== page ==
game addiction (and essentialism and evolution)

Is game addiction a mental disorder? (article)

In the interest of being very clear about what’s been empirically tested and what has not, the following is speculation on my part, albeit speculation I had a lot of fun with.

Here are some immediate answers people might give:

1. No, of course not. People don’t get addicted to video/computer games.

2. No, of course not. That’s stupid.

3. No, of course not. Mental illness can cause game addiction, though.

4. Yes. My son/friend/husband/cousin/I was terribly addicted.

To clear up a misunderstanding:

Let’s talk about #1: “It’s not a real mental disorder because people don’t get addicted to video/computer games.”

Well, they do; people will get addicted to damn near anything. It’s kind of amazing, actually. Does that mean it’s a Real Mental Disorder, though?

The ancient roots of video gaming

#2: “It’s not a mental disorder, that’s stupid.”

Social-cultural-cognitive psychologists (not that there are that many of us, and I’m not even one anymore, but I still) love that crap (regardless of its truth or falsity) because it reflects something very interesting about the way we think. We consider some things deeper and more real than others, more grounded in the natural world. It’s interesting to explore how we make these determinations and what they mean to us. Of course, some things really are more grounded in nature, but that doesn’t mean it’s not worth studying how we reach conclusions about that (the same way that our senses tell us about things that exist in the real world, but how our senses function is still an important field of study).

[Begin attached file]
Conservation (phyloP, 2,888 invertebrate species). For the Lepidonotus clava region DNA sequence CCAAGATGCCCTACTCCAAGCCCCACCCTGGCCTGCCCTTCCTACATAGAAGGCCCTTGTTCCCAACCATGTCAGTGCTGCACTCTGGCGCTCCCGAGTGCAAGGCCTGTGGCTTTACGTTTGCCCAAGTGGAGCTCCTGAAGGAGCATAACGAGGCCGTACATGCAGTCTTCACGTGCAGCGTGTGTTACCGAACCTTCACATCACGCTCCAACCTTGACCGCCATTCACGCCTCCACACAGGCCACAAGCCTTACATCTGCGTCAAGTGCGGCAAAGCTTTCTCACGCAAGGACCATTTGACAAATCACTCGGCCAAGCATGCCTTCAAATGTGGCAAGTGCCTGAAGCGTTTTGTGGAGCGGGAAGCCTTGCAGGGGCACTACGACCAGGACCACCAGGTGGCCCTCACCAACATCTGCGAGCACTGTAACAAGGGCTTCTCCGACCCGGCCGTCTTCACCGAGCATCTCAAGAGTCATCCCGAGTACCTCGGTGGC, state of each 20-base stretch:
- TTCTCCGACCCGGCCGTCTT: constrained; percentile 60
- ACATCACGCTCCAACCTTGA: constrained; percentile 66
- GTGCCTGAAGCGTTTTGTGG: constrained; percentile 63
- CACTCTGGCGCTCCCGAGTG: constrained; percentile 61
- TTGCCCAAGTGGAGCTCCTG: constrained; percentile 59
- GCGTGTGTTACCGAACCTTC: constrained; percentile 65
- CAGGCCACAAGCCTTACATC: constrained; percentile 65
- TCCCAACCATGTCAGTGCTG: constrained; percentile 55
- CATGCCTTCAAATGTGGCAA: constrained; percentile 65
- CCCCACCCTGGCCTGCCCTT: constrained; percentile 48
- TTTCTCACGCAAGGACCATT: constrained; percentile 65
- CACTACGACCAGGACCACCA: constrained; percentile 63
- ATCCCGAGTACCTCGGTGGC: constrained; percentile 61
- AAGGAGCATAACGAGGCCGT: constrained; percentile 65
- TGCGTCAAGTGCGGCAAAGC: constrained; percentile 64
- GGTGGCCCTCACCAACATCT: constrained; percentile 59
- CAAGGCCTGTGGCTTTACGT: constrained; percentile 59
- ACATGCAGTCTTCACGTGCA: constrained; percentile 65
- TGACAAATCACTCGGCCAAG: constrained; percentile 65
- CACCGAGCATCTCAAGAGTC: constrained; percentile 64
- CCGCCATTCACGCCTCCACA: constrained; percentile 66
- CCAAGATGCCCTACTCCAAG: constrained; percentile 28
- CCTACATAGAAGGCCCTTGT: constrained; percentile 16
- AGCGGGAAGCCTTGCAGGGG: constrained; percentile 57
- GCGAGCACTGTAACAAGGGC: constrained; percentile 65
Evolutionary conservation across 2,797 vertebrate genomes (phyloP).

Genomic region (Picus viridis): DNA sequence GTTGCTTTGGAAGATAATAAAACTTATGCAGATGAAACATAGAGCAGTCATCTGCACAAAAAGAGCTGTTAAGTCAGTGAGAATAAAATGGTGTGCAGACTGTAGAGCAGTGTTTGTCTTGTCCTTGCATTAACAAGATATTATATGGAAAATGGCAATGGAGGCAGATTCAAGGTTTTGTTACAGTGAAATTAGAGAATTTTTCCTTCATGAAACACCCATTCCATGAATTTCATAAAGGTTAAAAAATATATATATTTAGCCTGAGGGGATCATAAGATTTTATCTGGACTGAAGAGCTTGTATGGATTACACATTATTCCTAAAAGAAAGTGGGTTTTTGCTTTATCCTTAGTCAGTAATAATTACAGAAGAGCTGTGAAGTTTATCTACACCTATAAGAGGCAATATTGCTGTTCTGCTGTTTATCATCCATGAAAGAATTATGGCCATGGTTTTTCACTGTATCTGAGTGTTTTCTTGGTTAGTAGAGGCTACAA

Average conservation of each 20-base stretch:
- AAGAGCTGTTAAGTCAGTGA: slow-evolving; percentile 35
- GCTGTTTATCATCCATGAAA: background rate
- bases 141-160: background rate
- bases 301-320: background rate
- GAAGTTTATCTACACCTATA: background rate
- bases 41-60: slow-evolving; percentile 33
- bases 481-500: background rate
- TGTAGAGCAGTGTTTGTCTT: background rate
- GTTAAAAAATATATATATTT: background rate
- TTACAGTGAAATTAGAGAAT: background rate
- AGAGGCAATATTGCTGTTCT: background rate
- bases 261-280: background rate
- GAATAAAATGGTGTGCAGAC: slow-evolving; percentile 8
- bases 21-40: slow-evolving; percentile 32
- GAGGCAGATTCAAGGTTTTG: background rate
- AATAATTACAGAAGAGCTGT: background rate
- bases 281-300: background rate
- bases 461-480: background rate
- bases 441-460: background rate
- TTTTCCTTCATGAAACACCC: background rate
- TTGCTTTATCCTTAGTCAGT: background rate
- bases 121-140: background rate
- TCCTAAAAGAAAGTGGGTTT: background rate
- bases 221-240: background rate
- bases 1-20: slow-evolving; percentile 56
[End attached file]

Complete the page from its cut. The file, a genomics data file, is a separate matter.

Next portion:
Psychologists call this process essentialism. Essentialism has a lot of different effects; one is to help children bootstrap their learning about the natural world (this is a complicated argument I may write more about later), and another is to attribute peoples’ surface characteristics – appearance, behavior, etc. – to their inner nature to the degree that a category they belong to is essentialized. For example, a category like “mentally ill” is essentialized pretty highly.